Re: Where to put the PDA ?
Thanks for the info and since I'll get another PDA this week, I'll look
into the udev tweaking just as you did. This reply gives me plenty of
information on stuff I thought abnormal (for instance, seeing the PDA
registering 2 ttys).
Hotsyncs now work properly on my system, with a difference with what you
mentionned below: my Clie is registered on TTYUSB0 and it still works ok
(... so far).
Steven Yap's answer made me realize that my visor.ko *was* compiled but
somehow failed to load (huh ?); a hunch, I looked to see if it was
there, it was'nt.. oh well. Now it is ok.
So to both of you, thanks for taking the time to answer :)
On Mon, 2005-01-03 at 10:46 -0800, Dave Carrigan wrote:
> On Sat, Jan 01, 2005 at 11:27:19AM -0500, J.F.Gratton wrote:
> > Besides trying my PDA into each and every USB port (trial/error), is
> > there a way to know which port is actually ttyUSB ?
> The USB ports on your computer do not actually correspond to specific
> devices. The device nodes are mapped to actual devices when the device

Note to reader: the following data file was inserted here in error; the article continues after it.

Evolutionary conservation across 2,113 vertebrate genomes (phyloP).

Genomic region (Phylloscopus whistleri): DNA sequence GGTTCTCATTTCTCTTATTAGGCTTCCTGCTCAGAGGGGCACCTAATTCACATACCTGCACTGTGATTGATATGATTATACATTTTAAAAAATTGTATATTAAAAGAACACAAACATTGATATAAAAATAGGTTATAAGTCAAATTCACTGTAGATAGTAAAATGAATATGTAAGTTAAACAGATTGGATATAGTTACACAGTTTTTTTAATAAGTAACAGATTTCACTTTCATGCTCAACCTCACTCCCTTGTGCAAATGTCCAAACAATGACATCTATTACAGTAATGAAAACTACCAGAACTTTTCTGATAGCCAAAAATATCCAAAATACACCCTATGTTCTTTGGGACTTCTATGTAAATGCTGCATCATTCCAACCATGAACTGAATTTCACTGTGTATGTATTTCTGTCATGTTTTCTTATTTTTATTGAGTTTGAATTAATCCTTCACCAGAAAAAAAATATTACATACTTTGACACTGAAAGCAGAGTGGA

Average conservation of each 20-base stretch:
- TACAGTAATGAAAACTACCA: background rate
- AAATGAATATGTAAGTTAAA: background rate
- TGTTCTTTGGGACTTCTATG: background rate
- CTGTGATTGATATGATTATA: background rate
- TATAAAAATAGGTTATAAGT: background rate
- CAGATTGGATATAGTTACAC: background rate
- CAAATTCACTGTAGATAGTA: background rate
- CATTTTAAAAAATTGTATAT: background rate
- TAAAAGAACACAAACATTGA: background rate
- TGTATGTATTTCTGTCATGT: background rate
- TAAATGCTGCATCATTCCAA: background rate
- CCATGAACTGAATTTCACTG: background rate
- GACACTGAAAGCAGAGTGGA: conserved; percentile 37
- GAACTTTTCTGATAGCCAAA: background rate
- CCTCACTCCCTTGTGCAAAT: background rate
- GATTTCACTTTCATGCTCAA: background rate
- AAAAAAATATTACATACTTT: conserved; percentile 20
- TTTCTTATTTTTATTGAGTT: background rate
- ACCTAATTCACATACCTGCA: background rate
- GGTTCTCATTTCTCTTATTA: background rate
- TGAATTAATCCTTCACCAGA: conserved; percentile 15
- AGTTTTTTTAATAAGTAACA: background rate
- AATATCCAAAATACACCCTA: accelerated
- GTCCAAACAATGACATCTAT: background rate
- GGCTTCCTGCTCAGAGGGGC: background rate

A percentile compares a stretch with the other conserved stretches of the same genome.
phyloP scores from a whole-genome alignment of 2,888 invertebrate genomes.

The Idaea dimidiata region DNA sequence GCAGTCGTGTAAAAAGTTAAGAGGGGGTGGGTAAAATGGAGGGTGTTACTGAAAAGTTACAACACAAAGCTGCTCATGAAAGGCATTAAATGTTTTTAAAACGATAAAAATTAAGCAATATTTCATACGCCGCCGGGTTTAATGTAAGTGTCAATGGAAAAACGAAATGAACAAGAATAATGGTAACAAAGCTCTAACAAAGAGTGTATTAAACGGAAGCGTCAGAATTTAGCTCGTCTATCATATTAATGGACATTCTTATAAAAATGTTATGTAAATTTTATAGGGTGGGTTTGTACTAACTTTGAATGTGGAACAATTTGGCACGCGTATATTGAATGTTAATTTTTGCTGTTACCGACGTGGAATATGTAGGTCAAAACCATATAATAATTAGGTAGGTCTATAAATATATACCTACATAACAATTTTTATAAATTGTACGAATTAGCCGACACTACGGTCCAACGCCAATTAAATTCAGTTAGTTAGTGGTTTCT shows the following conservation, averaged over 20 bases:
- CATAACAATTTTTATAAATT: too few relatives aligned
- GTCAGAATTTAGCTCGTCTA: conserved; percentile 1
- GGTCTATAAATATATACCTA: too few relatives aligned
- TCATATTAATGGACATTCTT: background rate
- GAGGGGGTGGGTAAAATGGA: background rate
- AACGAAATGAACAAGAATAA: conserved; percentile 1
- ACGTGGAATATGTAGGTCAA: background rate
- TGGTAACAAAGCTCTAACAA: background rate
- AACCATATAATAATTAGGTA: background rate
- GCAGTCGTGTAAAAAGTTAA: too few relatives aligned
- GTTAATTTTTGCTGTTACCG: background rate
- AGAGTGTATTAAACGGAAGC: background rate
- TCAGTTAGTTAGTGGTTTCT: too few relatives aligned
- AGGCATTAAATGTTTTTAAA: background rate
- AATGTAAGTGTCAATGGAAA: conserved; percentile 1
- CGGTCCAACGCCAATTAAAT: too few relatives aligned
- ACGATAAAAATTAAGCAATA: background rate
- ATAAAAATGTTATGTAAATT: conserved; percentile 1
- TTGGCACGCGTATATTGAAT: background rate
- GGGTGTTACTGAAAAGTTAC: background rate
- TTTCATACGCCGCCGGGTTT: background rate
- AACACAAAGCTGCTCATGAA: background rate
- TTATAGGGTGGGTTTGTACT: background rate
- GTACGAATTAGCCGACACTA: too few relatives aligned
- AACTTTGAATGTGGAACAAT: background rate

> (i.e., your PDA) registers itself on the USB bus. The first serial USB
> device that registers will be ttyUSB0, the second will be ttyUSB1,
> etc. This means that you can plug your PDA into any port and it will
> always be the same device (assuming that you don't have any other serial
> USB devices).
> Clies and other Palm devices actually register two USB devices, so when
> a Clie registers, it will use up the next two free device nodes (i.e.,
> ttyUSB0 and ttyUSB1). For hotsyncing, you generally use the second node
> that gets registered, so you would use ttyUSB1 (assuming that your Clie
> is the only serial USB device on the bus). Some Palms (T|T maybe?) did
> it backwards, and you would hotsync them using ttyUSB0.
> Finally, the device doesn't actually register itself until you press the
> hotsync button, so programs won't actually be able to open ttyUSB1 until
> after you press the hotsync button.
> Using devfs (on 2.4 kernels) or udev (on 2.6 kernels) can make it easier
> to do this, because the device nodes won't actually be created until you
> press the hotsync button, and they're removed when the hotsync stops, so
> it's immediately apparent what devices the PDA has registered itself
> With udev you can even make it so that it creates custom device
> files. For my system, I have udev configured to create devices called
> /dev/palmv, /dev/t3, /dev/t5, /dev/clie, depending on which PDA is
> currently trying to sync.